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CEOs who look the part get paid more, researchers say

April 30, 2010
Courtesy of Duke University
and World Science staff

No swim­suits were on dis­play, but a cor­po­rate beau­ty con­test staged by econ­omists has nev­er­the­less ident­ified links be­tween looks and suc­cess in the busi­ness world.

By ask­ing on­line vol­un­teers to score pho­tos of chief ex­ec­u­tive of­fi­cers, the re­search­ers found that CEOs rat­ed as com­pe­tent-look­ing get big­ger pay­checks, though their com­pa­nies don’t seem par­tic­u­larly prof­it­a­ble.

The in­ves­ti­ga­tors—all with with Duke Uni­vers­ity in Dur­ham, N.C., and the U.S. Na­tional Bu­reau of Eco­nom­ic Re­search—also found that CEOs are more likely than non-CEOs to be rat­ed as com­pe­tent look­ing, but less likely to be clas­si­fied as like­a­ble.

The find­ings are posted on­line on the web­site of the So­cial Sci­ence Re­search Net­work, an in­terna­t­ional col­la­bo­ra­tive of schol­ars ad­vo­cat­ing rap­id dis­semina­t­ion of so­cial sci­ence re­search.

“Other re­search­ers have found links be­tween beau­ty and work­ers’ pay, and de­mon­strat­ed that politi­cians ben­e­fit from good looks at elec­tion time,” not­ed John Gra­ham, one of the in­ves­ti­ga­tors. 

“I thought the ap­pear­ance thing was pos­si­ble for politi­cians win­ning elec­tions—but for CEOs, no way,” added co-author Camp­bell Har­vey. “We are told that CEOs are very care­fully vet­ted by boards of di­rec­tors and pro­fes­sion­al con­sul­tants—as they should be for their mul­ti­-million dol­lar jobs. The fact that our re­search shows that ap­pear­ance is un­ques­tionably sig­nif­i­cant turns my stom­ach.”

Har­vey and col­leagues staged a va­ri­e­ty of on­line ex­pe­ri­ments to ask nearly 2,000 par­ti­ci­pants to as­sess pho­tos of more than 100 CEOs and non-ex­ec­u­tives. Pho­tos of CEOs of large and small com­pa­nies, the authors said, were paired with with pho­tos of non-ex­ec­u­tives with si­m­i­lar fa­cial fea­tures, hairstyles and cloth­ing.

In one ex­pe­ri­ment, 765 par­ti­ci­pants were asked to rank the peo­ple in each pair of pho­tos ac­cord­ing to their at­trac­tive­ness, com­pe­tence, trust­wor­thi­ness and like­abil­ity. The ac­tu­al CEOs were rat­ed as more com­pe­tent-look­ing and more at­trac­tive. But CEOs were more fre­quently rat­ed as less trust­wor­thy and less lik­a­ble than the non-CEOs with whom their pho­tos were paired.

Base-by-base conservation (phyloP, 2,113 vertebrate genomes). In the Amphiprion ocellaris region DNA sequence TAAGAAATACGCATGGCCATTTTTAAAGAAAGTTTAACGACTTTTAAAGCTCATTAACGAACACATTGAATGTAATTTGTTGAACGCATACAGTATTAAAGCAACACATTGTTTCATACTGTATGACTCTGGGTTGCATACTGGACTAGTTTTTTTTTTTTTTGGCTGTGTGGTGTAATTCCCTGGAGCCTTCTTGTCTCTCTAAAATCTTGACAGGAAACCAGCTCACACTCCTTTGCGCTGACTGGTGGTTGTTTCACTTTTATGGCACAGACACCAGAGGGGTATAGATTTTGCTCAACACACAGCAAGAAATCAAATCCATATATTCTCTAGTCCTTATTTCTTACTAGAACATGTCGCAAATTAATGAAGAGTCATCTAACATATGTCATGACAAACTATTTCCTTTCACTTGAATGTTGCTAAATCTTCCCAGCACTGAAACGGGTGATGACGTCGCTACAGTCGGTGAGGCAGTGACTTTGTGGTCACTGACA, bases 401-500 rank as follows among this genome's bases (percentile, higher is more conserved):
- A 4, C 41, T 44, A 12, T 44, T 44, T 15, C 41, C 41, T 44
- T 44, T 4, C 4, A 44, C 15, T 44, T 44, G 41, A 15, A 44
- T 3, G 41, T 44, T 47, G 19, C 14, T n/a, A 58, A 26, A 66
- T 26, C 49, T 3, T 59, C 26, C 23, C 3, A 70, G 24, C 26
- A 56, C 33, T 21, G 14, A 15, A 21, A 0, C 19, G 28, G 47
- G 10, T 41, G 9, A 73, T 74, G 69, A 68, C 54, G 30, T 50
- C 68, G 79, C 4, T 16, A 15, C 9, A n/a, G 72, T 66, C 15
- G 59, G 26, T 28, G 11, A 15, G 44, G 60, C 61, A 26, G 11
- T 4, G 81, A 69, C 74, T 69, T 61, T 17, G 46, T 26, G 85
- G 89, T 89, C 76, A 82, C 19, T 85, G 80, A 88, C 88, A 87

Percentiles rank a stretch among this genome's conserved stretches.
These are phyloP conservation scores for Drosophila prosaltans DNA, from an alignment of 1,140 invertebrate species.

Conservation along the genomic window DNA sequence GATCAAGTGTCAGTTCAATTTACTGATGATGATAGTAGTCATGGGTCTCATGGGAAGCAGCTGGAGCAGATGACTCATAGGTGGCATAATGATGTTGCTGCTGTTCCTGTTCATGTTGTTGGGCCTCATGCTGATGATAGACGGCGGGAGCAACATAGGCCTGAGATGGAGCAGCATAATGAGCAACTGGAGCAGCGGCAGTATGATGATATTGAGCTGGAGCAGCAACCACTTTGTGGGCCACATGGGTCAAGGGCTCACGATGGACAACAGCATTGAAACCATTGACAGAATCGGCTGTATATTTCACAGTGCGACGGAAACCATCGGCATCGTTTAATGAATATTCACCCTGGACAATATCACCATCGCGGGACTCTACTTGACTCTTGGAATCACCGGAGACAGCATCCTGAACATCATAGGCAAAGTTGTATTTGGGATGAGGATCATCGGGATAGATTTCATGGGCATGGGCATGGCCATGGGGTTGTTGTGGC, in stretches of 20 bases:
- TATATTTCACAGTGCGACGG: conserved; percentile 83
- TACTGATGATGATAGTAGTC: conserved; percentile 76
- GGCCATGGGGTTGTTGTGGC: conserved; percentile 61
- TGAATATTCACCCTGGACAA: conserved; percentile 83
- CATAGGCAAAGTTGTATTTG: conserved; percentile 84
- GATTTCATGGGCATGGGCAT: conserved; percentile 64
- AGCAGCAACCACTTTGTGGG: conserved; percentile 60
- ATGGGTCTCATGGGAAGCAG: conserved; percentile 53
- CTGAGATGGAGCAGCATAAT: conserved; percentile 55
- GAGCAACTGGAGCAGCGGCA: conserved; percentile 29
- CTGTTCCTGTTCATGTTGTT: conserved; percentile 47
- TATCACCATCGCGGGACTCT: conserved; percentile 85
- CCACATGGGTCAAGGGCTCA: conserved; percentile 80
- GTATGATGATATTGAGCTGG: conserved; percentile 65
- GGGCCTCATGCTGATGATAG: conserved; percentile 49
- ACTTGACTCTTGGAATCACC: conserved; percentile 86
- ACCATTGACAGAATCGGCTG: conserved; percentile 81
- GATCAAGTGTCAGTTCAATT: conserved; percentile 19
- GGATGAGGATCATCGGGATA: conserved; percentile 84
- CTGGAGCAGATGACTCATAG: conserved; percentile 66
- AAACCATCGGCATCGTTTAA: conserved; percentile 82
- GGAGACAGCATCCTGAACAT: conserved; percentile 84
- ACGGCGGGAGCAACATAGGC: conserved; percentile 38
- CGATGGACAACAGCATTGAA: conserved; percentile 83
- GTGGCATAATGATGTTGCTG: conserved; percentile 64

Si­m­i­lar re­sults were found when 762 par­ti­ci­pants were asked to rate CEOs of large firms against CEOs of small firms, the re­search­ers said. Large-firm CEOs were rat­ed as more com­pe­tent 55 per­cent of the time, while their small-firm coun­ter­parts were judged as look­ing more trust­wor­thy, like­a­ble and at­trac­tive.

The team found that CEOs who rat­ed four or above on a five-point scale for com­pe­tence had an av­er­age to­tal com­pensa­t­ion 7.5 per­cent high­er than CEOs who scored three out of five on com­pe­tence.


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No swimsuits were on display, but a corporate beauty contest staged by economists has nevertheless pointed to strong ties between appearance and success in the business world. By asking online volunteers to score photos of chief executive officers, the researchers found that CEOs rated as competent-looking get bigger paychecks, though their companies don’t seem particularly profitable. The investigators— all with with Duke University in Durham, N.C., and the U.S. National Bureau of Economic Research—also found that CEOs are more likely than non-CEOs to be rated as competent looking, but less likely to be classified as likeable. The findings are posted online on the website of the Social Science Research Network, an international collaborative of scholars advocating rapid dissemination of social science research. “Other researchers have found links between beauty and workers’ pay, and demonstrated that politicians benefit from good looks at election time,” noted paper co-author John Graham, one of the investigators. “I thought the appearance thing was possible for politicians winning elections—but for CEOs, no way,” added co-author Campbell Harvey. “We are told that CEOs are very carefully vetted by boards of directors and professional consultants—as they should be for their multi-million dollar jobs. The fact that our research shows that appearance is unquestionably significant turns my stomach.” Harvey and colleagues staged a variety of online experiments to ask nearly 2,000 participants to assess photos of more than 100 CEOs and non-executives. Photos of CEOs of large and small companies were paired with with photos of non-executives with similar facial features, hairstyles and clothing, In one experiment, 765 participants were asked to rank the people in each pair of photos according to their attractiveness, competence, trustworthiness and likeability. The actual CEOs were rated as more competent-looking and more attractive. But CEOs were more frequently rated as less trustworthy and less likable than the non-CEOs with whom their photos were paired. Similar results were found when 762 participants were asked to rate CEOs of large firms against CEOs of small firms, the researchers said. Large-firm CEOs were rated as more competent 55 percent of the time, while their small-firm counterparts were judged as looking more trustworthy, likeable and attractive. The team found that CEOs rated four or above on a five-point scale for competence had an average total compensation 7.5 percent higher than CEOs who scored three out of five on competence.